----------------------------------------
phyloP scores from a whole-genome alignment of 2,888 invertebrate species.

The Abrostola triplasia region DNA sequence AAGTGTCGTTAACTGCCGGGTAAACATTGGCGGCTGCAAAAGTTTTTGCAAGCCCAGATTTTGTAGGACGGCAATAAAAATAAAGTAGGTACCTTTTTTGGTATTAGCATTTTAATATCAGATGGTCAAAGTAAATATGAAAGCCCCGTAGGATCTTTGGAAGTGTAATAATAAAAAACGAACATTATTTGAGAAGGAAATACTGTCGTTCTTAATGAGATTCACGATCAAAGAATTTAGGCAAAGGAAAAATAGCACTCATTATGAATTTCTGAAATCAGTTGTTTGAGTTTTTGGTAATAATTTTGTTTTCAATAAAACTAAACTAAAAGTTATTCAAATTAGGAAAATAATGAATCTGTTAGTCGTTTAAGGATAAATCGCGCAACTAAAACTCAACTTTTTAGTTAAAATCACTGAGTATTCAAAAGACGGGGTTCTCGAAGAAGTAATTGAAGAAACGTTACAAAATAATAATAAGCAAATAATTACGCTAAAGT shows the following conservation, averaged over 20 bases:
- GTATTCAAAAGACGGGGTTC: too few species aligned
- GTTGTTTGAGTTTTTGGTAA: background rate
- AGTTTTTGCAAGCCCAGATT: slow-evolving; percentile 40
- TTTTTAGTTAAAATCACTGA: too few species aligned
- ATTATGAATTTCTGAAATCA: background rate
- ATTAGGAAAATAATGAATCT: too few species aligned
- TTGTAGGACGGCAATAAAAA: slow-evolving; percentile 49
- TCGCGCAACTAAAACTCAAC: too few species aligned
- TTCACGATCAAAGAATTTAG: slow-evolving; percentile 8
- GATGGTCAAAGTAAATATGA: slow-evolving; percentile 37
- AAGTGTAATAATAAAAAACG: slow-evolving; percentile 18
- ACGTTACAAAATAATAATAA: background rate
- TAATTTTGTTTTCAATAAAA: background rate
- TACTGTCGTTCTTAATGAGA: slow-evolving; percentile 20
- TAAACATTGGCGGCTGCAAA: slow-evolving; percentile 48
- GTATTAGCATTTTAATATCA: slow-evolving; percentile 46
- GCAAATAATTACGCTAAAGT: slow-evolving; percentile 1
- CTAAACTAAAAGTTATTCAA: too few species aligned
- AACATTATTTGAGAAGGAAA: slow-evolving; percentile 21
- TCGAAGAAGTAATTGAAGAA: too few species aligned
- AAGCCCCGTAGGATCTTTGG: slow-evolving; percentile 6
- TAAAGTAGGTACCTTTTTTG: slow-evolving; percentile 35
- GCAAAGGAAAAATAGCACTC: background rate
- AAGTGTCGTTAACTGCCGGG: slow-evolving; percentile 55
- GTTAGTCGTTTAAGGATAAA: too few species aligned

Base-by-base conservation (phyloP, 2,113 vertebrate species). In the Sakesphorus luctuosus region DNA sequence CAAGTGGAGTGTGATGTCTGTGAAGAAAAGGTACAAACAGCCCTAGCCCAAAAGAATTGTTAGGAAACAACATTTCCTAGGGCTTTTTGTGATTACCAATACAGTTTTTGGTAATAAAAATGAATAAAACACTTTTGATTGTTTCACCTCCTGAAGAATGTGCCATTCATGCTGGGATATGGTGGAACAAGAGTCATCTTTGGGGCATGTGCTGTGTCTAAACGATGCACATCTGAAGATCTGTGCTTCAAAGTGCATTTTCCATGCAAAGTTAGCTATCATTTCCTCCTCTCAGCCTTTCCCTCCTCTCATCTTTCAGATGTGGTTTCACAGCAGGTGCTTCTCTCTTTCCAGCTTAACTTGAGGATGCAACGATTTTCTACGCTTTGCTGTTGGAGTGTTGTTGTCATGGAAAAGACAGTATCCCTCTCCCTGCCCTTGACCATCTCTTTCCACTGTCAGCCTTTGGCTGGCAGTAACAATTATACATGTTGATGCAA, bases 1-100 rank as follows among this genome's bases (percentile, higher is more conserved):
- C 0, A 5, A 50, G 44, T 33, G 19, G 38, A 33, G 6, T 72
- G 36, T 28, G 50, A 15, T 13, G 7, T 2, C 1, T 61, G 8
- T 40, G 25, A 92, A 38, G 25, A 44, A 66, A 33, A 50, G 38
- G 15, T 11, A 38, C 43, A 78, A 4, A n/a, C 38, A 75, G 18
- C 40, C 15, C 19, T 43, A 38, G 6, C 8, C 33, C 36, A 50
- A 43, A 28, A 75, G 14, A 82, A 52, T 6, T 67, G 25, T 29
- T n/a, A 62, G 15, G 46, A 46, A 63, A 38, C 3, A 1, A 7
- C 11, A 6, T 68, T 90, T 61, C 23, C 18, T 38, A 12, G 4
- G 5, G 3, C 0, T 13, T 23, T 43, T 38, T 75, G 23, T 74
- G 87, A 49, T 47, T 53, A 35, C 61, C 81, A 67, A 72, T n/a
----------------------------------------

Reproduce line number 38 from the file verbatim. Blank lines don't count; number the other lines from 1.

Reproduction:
- G 87, A 49, T 47, T 53, A 35, C 61, C 81, A 67, A 72, T n/a